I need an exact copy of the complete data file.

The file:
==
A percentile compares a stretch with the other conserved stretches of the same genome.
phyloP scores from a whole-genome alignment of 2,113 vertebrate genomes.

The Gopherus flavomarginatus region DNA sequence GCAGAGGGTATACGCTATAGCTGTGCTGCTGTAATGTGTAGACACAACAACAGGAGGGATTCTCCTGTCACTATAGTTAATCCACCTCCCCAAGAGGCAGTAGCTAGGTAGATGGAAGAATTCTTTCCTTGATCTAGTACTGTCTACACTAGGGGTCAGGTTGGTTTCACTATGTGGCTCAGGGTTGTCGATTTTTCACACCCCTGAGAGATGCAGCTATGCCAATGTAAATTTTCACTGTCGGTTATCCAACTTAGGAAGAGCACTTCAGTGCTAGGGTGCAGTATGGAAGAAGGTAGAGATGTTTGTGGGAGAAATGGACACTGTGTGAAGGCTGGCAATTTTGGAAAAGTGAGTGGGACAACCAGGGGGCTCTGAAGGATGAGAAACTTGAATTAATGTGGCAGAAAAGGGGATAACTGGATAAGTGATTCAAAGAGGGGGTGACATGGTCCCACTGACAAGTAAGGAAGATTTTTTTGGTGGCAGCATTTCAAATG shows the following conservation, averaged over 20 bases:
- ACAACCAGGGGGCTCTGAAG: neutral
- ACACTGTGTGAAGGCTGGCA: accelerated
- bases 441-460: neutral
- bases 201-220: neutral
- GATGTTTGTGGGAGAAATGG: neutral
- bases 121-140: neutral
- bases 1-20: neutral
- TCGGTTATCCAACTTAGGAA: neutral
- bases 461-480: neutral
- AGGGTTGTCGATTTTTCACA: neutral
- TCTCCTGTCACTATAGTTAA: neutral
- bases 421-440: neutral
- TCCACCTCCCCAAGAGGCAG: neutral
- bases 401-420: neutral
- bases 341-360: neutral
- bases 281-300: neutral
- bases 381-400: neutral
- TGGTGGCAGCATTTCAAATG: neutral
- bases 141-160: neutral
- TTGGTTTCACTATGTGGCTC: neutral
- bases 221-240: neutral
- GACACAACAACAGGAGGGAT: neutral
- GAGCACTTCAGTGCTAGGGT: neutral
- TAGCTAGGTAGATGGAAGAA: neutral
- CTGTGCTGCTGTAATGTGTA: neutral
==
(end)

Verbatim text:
A percentile compares a stretch with the other conserved stretches of the same genome.
phyloP scores from a whole-genome alignment of 2,113 vertebrate genomes.

The Gopherus flavomarginatus region DNA sequence GCAGAGGGTATACGCTATAGCTGTGCTGCTGTAATGTGTAGACACAACAACAGGAGGGATTCTCCTGTCACTATAGTTAATCCACCTCCCCAAGAGGCAGTAGCTAGGTAGATGGAAGAATTCTTTCCTTGATCTAGTACTGTCTACACTAGGGGTCAGGTTGGTTTCACTATGTGGCTCAGGGTTGTCGATTTTTCACACCCCTGAGAGATGCAGCTATGCCAATGTAAATTTTCACTGTCGGTTATCCAACTTAGGAAGAGCACTTCAGTGCTAGGGTGCAGTATGGAAGAAGGTAGAGATGTTTGTGGGAGAAATGGACACTGTGTGAAGGCTGGCAATTTTGGAAAAGTGAGTGGGACAACCAGGGGGCTCTGAAGGATGAGAAACTTGAATTAATGTGGCAGAAAAGGGGATAACTGGATAAGTGATTCAAAGAGGGGGTGACATGGTCCCACTGACAAGTAAGGAAGATTTTTTTGGTGGCAGCATTTCAAATG shows the following conservation, averaged over 20 bases:
- ACAACCAGGGGGCTCTGAAG: neutral
- ACACTGTGTGAAGGCTGGCA: accelerated
- bases 441-460: neutral
- bases 201-220: neutral
- GATGTTTGTGGGAGAAATGG: neutral
- bases 121-140: neutral
- bases 1-20: neutral
- TCGGTTATCCAACTTAGGAA: neutral
- bases 461-480: neutral
- AGGGTTGTCGATTTTTCACA: neutral
- TCTCCTGTCACTATAGTTAA: neutral
- bases 421-440: neutral
- TCCACCTCCCCAAGAGGCAG: neutral
- bases 401-420: neutral
- bases 341-360: neutral
- bases 281-300: neutral
- bases 381-400: neutral
- TGGTGGCAGCATTTCAAATG: neutral
- bases 141-160: neutral
- TTGGTTTCACTATGTGGCTC: neutral
- bases 221-240: neutral
- GACACAACAACAGGAGGGAT: neutral
- GAGCACTTCAGTGCTAGGGT: neutral
- TAGCTAGGTAGATGGAAGAA: neutral
- CTGTGCTGCTGTAATGTGTA: neutral